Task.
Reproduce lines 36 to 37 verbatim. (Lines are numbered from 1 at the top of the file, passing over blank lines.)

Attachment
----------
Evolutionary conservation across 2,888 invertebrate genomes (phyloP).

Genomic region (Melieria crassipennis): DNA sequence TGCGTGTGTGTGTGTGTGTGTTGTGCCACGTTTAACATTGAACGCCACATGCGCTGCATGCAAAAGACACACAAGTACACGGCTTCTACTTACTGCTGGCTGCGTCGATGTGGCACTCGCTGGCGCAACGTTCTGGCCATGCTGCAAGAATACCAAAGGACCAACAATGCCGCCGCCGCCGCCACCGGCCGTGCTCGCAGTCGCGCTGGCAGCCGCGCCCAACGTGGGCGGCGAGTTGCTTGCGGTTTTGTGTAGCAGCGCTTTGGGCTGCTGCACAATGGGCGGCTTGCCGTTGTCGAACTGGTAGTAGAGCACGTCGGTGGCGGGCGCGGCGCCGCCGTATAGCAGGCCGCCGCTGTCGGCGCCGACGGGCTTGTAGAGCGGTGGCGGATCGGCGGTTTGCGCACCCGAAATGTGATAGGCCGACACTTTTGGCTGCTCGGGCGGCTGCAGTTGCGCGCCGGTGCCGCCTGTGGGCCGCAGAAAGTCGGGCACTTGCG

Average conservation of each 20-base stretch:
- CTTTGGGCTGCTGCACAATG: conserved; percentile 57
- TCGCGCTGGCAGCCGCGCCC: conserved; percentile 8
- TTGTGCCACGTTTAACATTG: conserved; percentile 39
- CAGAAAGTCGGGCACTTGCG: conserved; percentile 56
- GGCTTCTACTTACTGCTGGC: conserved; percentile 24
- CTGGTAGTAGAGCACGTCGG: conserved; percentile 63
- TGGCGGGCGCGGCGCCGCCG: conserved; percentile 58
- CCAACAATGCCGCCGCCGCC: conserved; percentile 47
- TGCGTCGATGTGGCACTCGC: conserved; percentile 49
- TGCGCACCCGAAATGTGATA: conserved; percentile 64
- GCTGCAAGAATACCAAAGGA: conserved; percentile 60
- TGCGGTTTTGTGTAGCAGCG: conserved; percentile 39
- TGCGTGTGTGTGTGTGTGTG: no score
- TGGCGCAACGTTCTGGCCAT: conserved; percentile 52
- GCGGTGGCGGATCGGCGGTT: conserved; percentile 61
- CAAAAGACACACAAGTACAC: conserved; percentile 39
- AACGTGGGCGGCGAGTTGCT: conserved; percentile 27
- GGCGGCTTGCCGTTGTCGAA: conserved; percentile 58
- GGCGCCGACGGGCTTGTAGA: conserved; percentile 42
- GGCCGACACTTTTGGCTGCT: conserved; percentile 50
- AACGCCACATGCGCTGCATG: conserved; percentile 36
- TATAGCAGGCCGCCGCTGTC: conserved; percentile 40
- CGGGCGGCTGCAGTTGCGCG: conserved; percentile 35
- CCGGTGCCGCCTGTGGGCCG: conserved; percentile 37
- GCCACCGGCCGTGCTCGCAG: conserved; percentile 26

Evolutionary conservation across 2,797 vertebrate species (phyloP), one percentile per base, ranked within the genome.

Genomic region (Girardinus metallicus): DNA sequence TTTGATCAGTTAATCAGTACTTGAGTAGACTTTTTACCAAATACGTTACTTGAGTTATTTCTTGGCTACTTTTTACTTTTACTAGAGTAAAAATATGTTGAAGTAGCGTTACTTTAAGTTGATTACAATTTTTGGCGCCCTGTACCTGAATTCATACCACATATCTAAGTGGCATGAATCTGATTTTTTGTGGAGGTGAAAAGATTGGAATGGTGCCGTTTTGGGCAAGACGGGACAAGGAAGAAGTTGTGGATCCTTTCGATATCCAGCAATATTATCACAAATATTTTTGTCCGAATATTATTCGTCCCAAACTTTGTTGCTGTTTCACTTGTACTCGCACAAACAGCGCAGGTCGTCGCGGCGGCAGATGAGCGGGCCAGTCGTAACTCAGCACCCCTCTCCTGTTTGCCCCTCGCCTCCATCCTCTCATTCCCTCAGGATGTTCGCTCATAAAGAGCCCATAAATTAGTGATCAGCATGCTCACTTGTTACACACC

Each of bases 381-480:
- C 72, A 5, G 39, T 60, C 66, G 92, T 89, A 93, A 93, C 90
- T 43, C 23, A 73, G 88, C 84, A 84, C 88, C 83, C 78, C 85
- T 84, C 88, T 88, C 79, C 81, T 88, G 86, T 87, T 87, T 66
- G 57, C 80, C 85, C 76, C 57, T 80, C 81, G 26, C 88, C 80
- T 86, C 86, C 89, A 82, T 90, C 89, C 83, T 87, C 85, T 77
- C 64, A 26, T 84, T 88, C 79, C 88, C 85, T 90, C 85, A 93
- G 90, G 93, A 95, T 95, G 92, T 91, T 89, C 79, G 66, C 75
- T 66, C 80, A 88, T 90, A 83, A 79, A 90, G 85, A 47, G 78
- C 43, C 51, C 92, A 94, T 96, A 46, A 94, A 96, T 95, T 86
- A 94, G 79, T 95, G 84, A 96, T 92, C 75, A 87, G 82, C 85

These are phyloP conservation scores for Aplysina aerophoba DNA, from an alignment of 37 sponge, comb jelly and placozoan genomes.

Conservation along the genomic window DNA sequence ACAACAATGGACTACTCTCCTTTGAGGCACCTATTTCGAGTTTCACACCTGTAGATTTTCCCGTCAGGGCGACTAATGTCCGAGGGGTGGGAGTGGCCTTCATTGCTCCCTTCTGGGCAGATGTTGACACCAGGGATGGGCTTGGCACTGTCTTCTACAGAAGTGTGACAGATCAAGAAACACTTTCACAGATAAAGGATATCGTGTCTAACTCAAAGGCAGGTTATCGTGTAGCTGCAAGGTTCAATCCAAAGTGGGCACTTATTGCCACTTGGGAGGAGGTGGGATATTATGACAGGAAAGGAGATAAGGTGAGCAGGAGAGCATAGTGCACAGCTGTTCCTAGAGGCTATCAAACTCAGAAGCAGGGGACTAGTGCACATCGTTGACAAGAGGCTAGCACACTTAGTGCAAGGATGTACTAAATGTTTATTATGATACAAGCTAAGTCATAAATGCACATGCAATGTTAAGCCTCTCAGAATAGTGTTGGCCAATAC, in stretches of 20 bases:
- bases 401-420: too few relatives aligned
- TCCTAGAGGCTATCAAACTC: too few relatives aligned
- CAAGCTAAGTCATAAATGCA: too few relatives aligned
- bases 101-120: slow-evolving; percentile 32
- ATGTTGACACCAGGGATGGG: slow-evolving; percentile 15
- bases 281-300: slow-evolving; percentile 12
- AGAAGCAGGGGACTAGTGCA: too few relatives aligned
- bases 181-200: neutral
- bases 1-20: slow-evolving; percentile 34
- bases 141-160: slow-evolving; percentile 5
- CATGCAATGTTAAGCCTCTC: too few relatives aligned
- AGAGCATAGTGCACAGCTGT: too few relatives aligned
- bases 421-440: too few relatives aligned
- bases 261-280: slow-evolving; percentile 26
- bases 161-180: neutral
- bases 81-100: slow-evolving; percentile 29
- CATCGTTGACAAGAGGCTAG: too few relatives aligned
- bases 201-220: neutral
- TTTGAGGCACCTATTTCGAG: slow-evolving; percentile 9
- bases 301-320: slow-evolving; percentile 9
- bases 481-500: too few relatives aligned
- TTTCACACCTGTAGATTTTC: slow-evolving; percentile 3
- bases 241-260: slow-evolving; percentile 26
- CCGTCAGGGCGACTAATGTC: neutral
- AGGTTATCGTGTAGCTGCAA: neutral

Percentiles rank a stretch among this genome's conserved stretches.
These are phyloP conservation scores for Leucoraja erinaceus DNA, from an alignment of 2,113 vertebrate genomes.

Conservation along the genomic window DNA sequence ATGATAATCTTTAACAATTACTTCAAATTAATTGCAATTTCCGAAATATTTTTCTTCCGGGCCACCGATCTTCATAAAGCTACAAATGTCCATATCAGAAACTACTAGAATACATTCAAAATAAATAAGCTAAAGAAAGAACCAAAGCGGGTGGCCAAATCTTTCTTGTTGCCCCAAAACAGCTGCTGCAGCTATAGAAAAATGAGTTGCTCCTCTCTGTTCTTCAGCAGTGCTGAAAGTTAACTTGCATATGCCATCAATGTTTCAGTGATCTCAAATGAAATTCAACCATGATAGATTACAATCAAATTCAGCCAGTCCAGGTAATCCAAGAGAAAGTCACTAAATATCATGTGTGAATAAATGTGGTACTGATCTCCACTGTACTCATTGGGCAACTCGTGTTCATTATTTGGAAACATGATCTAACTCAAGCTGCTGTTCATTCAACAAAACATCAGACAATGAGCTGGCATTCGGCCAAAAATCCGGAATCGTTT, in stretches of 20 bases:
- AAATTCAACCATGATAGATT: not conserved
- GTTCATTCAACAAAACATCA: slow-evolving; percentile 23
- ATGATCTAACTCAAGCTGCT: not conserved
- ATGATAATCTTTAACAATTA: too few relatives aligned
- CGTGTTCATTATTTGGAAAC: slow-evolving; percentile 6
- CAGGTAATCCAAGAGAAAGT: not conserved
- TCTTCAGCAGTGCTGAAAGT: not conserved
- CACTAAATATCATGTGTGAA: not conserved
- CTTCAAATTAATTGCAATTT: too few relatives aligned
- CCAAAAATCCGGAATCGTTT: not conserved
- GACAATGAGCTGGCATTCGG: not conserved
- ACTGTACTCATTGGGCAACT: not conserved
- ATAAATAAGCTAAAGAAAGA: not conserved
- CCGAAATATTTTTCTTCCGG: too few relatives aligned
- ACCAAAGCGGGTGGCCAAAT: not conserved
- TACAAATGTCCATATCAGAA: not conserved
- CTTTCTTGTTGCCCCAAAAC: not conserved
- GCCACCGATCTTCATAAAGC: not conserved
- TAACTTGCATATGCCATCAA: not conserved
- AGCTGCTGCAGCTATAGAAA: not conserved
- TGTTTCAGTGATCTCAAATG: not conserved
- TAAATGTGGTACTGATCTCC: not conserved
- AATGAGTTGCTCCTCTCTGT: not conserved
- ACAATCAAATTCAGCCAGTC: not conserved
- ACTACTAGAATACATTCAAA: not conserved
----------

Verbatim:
- T 86, C 86, C 89, A 82, T 90, C 89, C 83, T 87, C 85, T 77
- C 64, A 26, T 84, T 88, C 79, C 88, C 85, T 90, C 85, A 93